For an activity whose very essence is rest, sleep is a persistent cause of human anxiety. There’s insomnia, nightmares, and stiff necks. And then there’s the judgment from scolds who don’t want anyone to enjoy it. British preacher and theologian John Wesley took the typical sourpuss approach in 1782 in an entire sermon against sleeping late: “A still greater objection to the not rising early, the not redeeming all the time we can from sleep, is, it hurts the soul, as well as the body,” he wrote. “It is a sin against God.”
Wesley, the founder of Methodism, got up at 4 a.m. every day. There’s something deeply un-Protestant about getting plenty of sleep. Maybe that’s why so many American success stories feature bragging about how little sleep each high-achiever requires. President Obama, Marissa Mayer, and Martha Stewart, among many others, are all said to get by on no more than six hours a night, and some of them much less. Thomas Edison, the inventor of the light bulb that now disturbs our circadian rhythms, grabbed just three or four hours a night and dismissed sleep as “a heritage from our cave days.” (I’ve already admitted to working from bed, so what the hell: Most nights, I get about eight hours.)
All sleep is not equal. Brunner warns against the romantic temptation to sleep outdoors: “Caution is especially called for in forests,” he writes, ticking off problems like strange sounds, “upsetting scents,” nosy animals, and damp ground. “Nothing about it encourages a good night’s sleep.” There is a reason God invented mattresses. And yes, Brunner gets to those, too. In a chapter on their history, he traces the development of the coil spring, the box spring, and the water bed, conceived in the early 19th century by a Scottish doctor who placed a slab of rubber on a basin of water and called it a “hydrostatic bed for invalids.”
Lying down is not only about sleeping, of course. It’s also about sex, which Brunner doesn’t spend much time on, and contemplation, which he does. And why don’t we do as the Greeks and Romans did and eat lying down? Despite the mini-revival of lounges and nightclubs that encourage reclining while socializing, Brunner reluctantly concedes that “tables and chairs have existed for thousands of years, and their anonymous inventors developed them for a reason.”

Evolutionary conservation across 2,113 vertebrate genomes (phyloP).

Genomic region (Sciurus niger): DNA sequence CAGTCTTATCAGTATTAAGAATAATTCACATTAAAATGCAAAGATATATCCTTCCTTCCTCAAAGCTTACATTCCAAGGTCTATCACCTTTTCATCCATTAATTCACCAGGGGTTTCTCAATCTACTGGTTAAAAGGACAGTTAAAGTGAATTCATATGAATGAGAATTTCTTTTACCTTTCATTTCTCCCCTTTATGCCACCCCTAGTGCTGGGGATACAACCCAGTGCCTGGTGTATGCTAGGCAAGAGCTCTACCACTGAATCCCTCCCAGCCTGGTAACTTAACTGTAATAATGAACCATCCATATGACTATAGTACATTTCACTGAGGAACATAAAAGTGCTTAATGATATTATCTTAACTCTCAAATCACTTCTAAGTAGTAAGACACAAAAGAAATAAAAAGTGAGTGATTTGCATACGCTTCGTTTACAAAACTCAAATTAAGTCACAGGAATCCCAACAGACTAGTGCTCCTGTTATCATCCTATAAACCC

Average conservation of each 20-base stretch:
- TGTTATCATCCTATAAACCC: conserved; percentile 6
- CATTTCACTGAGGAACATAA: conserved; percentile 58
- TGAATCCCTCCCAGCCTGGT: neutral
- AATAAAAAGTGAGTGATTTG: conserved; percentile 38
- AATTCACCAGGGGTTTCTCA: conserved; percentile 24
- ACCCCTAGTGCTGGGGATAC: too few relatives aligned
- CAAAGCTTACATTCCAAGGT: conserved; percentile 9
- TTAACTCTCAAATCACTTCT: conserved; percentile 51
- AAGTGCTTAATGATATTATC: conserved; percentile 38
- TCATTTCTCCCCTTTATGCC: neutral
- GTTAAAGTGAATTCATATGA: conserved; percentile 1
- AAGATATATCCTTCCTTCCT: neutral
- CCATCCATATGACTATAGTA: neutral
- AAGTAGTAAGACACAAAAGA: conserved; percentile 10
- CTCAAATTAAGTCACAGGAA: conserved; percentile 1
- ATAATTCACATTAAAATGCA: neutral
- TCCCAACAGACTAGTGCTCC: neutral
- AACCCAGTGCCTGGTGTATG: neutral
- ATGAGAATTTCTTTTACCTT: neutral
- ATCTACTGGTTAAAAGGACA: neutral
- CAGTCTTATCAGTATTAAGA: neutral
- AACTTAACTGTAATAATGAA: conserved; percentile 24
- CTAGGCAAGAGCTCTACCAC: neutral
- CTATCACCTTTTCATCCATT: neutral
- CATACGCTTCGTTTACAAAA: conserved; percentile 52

Then, of course, there’s work. “People who work while lying down often don’t like to admit it,” he writes, correctly. But plenty of us do manage to get work done there. Proust finished In Search of Lost Time in bed. Mark Twain, Edith Sitwell, and William Wordsworth were all in the habit of writing from bed, and Henri Matisse sometimes painted there using brushes attached to long sticks. Truman Capote referred to himself once as a “completely horizontal author,” and said, “I can’t think unless I’m lying down.” Edith Wharton, Brunner writes, “retreated to bed to escape rigid expectations about what women should wear,” raising the appealing possibility of lounging around as a feminist statement. Is it too late for me to claim that?
Despite Brunner’s belief that we’re entering a new age of recline, there’s all too much evidence that in fact, we’re only speeding up. Within the last year, dozens have articles have frantically reported that “sitting is killing you.” That led to the abhorrent “standing desk,” and lately it seems that even standing up all day isn’t good enough. Now we’re supposed to embrace the treadmill desk, which apparently boosts productivity while it burns calories.
It’s all so exhausting. And isn’t life exhausting enough? Before you talk yourself into the Ultra-Marathon Desk, take a deep breath. Pick up this book. Read it in bed.
The Art of Lying Down: A Guide to Horizontal Living by Bernd Brunner. Melville House.